Monday, December 4, 2023

Wine Tips: Be Assertive with Annoying Waiters

4.1.1In the world of sports, intimidation of the opponent is often critical to success. This idea has now moved to the more manicured playing fields of wine as well. For years, waiters have tried to intimidate customers by handing them corks to sniff, labels to decipher, and other provocations. Now the tables seem to be turning, so to speak, and customers are counter-attacking.
The other night, I overheard a dissatisfied customer make an incompetent waiter pronounce the entire wine list, then corrected him when he got to Pouilly-Fuisse wrong. Brutal. The French can hardly pronounce that word right themselves. She could have just ordered it by its bin number, like everyone else, but we wine drinkers perhaps having watching “The Equalizer” on TV, are in no mood to be conciliatory and are demanding more competent and less arrogant service when it comes to wines.
This new vinous vigilantism first came to my attention in a column by the late Russell Baker, that bitter, but usually passive, enemy of pretension and snobbery. Baker was in one of those horrible, pseudo-French restaurants in New York where pure chance seems always to land him. Presented with a wine cork to sniff, Baker assertively told the waiter to take it back to the kitchen, chop it fine, and sprinkle it over his salad.
This confrontation seemed liked an isolated incident until a few weeks later when a similar thing happened in a Calvin Trillin column in The New Yorker. Trillin, if you haven’t seen him on TV, is a mild-mannered, balding, former Midwesterner who now inhabits Greenwich Village. His numerous books focus mainly on his overwhelming love of food. He wrote recently on his quest for the best cheeseburger in Paris, but his specialties are dim sum and barbeque.
Despite his preference for normal American food, Trillin had never been known for verbal violence toward uppity or incompetent wine waiters. Nevertheless, when he was recently presented with a cork to sniff by a waiter in a posh restaurant, he first eyed it approvingly, then ate it. Don’t try this at home.
Is all this hostility necessary? I think maybe it is. The reason the French and Chinese have such great food and attentive service is that they constantly demand it. The incompetent snobbery that too often passes in American restaurants has gone on long enough. we need waiters who know what they are talking about and how do not get their jollies by intimidating the paying customers. Understand, I do not advocate eating the cork they tender you. That victimizes us,  not them. Just curl you lip a little while squeezing it, then toss it aside as if unworthy, and lean toward glass you are about to taste.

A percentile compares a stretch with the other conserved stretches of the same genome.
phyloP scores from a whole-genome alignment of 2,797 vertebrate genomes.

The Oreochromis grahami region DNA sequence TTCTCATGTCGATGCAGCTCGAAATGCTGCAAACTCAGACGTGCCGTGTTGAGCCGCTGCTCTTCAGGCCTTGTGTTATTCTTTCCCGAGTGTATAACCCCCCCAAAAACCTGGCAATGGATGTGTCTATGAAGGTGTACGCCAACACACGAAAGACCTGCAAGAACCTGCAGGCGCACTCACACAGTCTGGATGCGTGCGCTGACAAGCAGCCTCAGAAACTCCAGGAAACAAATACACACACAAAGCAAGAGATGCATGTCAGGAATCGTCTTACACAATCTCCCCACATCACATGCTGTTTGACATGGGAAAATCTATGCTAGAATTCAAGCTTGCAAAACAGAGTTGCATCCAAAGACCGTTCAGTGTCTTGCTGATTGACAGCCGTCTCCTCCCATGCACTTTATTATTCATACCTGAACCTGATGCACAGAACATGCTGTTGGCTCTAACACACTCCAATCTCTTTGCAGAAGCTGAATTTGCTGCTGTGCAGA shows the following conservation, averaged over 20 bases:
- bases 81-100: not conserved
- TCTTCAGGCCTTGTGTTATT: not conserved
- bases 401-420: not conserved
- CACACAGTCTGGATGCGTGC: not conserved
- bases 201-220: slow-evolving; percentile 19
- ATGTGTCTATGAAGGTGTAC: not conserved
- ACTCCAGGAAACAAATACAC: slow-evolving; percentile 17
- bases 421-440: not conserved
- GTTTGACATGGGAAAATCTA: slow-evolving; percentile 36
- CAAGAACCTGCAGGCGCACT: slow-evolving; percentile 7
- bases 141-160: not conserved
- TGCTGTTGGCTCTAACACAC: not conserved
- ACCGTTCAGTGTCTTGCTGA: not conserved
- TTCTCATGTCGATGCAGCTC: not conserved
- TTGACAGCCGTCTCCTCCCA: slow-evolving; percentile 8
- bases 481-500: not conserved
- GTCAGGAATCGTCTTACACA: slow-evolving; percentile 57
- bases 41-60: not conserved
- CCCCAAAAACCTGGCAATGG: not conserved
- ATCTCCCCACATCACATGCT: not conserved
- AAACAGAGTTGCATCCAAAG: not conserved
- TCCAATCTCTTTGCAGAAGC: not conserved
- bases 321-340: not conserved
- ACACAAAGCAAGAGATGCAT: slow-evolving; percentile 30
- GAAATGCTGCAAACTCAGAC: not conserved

Cork-sniffing is, after all, a useless affectation. If the cork feels sound, then it will not likely have spoiled the wine. Even a broken, crumbly cork does not mean a bad wine. Superlatively fine, old wines often have corks so old they come part during extraction from the bottle. The real test of a whine is in sniffing the wine, not the cork. When the waiter pours you out a splash, swirl it around, taking care not to dampen the onlookers, then sniff it good before tasting. The aroma will tell you quickly, even if you have no technical knowledge of wine at all, whether it smalls good, and if it does, nine times out of 10 it will taste just a good. You do not even have to put it in your mouth if its really bad.
Never let the glares of a supercilious water intimidate you. Take a few seconds to really taste it, and ponder what it tastes like right after you swallow it. He is being paid to wait for you to be satisfied. If the wine is vinegary, make him taste it too, and tell you what he thinks. If he disagrees, call the captain or next person up the line until you receive satisfaction.
One last point. Despite the sexual revolution and the obvious fact that women now buy nearly as much wine as men, most waiters still tender the wine to the man for tasting. If you disagree with this, or like her informed opinion, just pass her the glass without explanation. If she nods her approval, you’ve not only improved both your evenings, you’ve gotten one up on the waiter, with whom you may have to contend on other issues later. He is probably insecure about his own wine knowledge anyway and this will put him more under your control. And, who knows, maybe you’ll get lucky and he’ll bring her the check, too.
Written September 16, 1987
John Hailman of Oxford is a regular contributor to on two subjects: Law and Wine. Now retired from both his “day job” as a federal prosecutor in Oxford after 33 years and his “night job” of 25 years as a nationally syndicated daily columnist in more than 100 daily papers on wine, food and travel for Gannett News Service and the Washington Post, Hailman will cover both topics under the titles of The Legal Eagle and Wine Tips of the Week. will also run periodic excerpts from Hailman’s upcoming book of humorous legal stories, From Midnight to Guntown: True Crime Stories From A Federal Prosecutor in Mississippi. Hailman now teaches Federal Trial Practice and Law and Literature at the University of Mississippi.